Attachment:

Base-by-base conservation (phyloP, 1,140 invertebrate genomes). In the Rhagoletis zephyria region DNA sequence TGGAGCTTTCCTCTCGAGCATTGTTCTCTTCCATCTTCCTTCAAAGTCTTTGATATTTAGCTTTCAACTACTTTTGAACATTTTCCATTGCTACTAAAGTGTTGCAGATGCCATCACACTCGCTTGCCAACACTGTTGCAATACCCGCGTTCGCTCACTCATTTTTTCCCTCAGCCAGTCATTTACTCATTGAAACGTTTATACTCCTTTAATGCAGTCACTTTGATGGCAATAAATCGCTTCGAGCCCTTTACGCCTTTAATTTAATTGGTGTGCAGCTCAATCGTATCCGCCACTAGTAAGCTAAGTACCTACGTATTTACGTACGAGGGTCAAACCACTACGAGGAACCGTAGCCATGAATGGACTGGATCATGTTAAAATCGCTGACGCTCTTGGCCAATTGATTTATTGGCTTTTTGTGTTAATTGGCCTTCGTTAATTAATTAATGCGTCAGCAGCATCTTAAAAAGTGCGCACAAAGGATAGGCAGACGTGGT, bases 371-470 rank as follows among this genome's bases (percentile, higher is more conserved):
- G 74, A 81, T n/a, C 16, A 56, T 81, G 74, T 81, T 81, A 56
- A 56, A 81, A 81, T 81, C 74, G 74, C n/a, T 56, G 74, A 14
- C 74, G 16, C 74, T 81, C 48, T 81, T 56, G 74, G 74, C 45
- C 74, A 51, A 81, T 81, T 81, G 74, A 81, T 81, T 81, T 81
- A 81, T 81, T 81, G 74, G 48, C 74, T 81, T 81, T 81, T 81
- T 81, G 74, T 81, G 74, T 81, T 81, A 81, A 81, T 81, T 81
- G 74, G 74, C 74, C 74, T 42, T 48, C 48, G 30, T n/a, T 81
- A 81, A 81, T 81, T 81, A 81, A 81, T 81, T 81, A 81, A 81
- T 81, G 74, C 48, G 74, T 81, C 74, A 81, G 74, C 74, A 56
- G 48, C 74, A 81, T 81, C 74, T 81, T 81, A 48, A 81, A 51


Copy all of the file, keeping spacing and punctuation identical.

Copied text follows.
Base-by-base conservation (phyloP, 1,140 invertebrate genomes). In the Rhagoletis zephyria region DNA sequence TGGAGCTTTCCTCTCGAGCATTGTTCTCTTCCATCTTCCTTCAAAGTCTTTGATATTTAGCTTTCAACTACTTTTGAACATTTTCCATTGCTACTAAAGTGTTGCAGATGCCATCACACTCGCTTGCCAACACTGTTGCAATACCCGCGTTCGCTCACTCATTTTTTCCCTCAGCCAGTCATTTACTCATTGAAACGTTTATACTCCTTTAATGCAGTCACTTTGATGGCAATAAATCGCTTCGAGCCCTTTACGCCTTTAATTTAATTGGTGTGCAGCTCAATCGTATCCGCCACTAGTAAGCTAAGTACCTACGTATTTACGTACGAGGGTCAAACCACTACGAGGAACCGTAGCCATGAATGGACTGGATCATGTTAAAATCGCTGACGCTCTTGGCCAATTGATTTATTGGCTTTTTGTGTTAATTGGCCTTCGTTAATTAATTAATGCGTCAGCAGCATCTTAAAAAGTGCGCACAAAGGATAGGCAGACGTGGT, bases 371-470 rank as follows among this genome's bases (percentile, higher is more conserved):
- G 74, A 81, T n/a, C 16, A 56, T 81, G 74, T 81, T 81, A 56
- A 56, A 81, A 81, T 81, C 74, G 74, C n/a, T 56, G 74, A 14
- C 74, G 16, C 74, T 81, C 48, T 81, T 56, G 74, G 74, C 45
- C 74, A 51, A 81, T 81, T 81, G 74, A 81, T 81, T 81, T 81
- A 81, T 81, T 81, G 74, G 48, C 74, T 81, T 81, T 81, T 81
- T 81, G 74, T 81, G 74, T 81, T 81, A 81, A 81, T 81, T 81
- G 74, G 74, C 74, C 74, T 42, T 48, C 48, G 30, T n/a, T 81
- A 81, A 81, T 81, T 81, A 81, A 81, T 81, T 81, A 81, A 81
- T 81, G 74, C 48, G 74, T 81, C 74, A 81, G 74, C 74, A 56
- G 48, C 74, A 81, T 81, C 74, T 81, T 81, A 48, A 81, A 51